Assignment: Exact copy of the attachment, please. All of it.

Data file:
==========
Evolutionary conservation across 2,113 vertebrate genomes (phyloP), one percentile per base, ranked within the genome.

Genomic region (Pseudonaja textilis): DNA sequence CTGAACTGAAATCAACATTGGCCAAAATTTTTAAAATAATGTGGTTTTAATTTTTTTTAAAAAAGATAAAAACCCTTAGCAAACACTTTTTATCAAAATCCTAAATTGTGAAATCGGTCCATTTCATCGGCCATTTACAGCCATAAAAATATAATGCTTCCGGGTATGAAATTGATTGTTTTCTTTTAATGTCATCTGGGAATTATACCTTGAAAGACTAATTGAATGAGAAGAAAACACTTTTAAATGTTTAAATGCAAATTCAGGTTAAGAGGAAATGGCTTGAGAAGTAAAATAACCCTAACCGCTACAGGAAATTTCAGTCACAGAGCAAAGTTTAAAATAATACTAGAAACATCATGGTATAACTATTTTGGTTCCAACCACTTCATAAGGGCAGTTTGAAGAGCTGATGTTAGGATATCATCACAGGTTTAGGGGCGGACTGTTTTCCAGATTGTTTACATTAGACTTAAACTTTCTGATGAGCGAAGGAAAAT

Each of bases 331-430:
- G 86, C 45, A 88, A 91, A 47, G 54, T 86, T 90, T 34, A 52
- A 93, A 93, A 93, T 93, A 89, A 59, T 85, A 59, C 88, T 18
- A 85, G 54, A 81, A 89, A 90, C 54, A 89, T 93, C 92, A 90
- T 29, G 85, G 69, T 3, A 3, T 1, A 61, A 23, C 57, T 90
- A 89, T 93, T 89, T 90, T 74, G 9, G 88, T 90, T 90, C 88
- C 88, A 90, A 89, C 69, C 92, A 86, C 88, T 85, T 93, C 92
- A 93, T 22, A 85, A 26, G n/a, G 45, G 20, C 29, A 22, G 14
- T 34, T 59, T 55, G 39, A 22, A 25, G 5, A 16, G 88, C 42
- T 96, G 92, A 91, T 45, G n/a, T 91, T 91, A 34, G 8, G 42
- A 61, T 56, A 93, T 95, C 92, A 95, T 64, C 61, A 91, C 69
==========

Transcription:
Evolutionary conservation across 2,113 vertebrate genomes (phyloP), one percentile per base, ranked within the genome.

Genomic region (Pseudonaja textilis): DNA sequence CTGAACTGAAATCAACATTGGCCAAAATTTTTAAAATAATGTGGTTTTAATTTTTTTTAAAAAAGATAAAAACCCTTAGCAAACACTTTTTATCAAAATCCTAAATTGTGAAATCGGTCCATTTCATCGGCCATTTACAGCCATAAAAATATAATGCTTCCGGGTATGAAATTGATTGTTTTCTTTTAATGTCATCTGGGAATTATACCTTGAAAGACTAATTGAATGAGAAGAAAACACTTTTAAATGTTTAAATGCAAATTCAGGTTAAGAGGAAATGGCTTGAGAAGTAAAATAACCCTAACCGCTACAGGAAATTTCAGTCACAGAGCAAAGTTTAAAATAATACTAGAAACATCATGGTATAACTATTTTGGTTCCAACCACTTCATAAGGGCAGTTTGAAGAGCTGATGTTAGGATATCATCACAGGTTTAGGGGCGGACTGTTTTCCAGATTGTTTACATTAGACTTAAACTTTCTGATGAGCGAAGGAAAAT

Each of bases 331-430:
- G 86, C 45, A 88, A 91, A 47, G 54, T 86, T 90, T 34, A 52
- A 93, A 93, A 93, T 93, A 89, A 59, T 85, A 59, C 88, T 18
- A 85, G 54, A 81, A 89, A 90, C 54, A 89, T 93, C 92, A 90
- T 29, G 85, G 69, T 3, A 3, T 1, A 61, A 23, C 57, T 90
- A 89, T 93, T 89, T 90, T 74, G 9, G 88, T 90, T 90, C 88
- C 88, A 90, A 89, C 69, C 92, A 86, C 88, T 85, T 93, C 92
- A 93, T 22, A 85, A 26, G n/a, G 45, G 20, C 29, A 22, G 14
- T 34, T 59, T 55, G 39, A 22, A 25, G 5, A 16, G 88, C 42
- T 96, G 92, A 91, T 45, G n/a, T 91, T 91, A 34, G 8, G 42
- A 61, T 56, A 93, T 95, C 92, A 95, T 64, C 61, A 91, C 69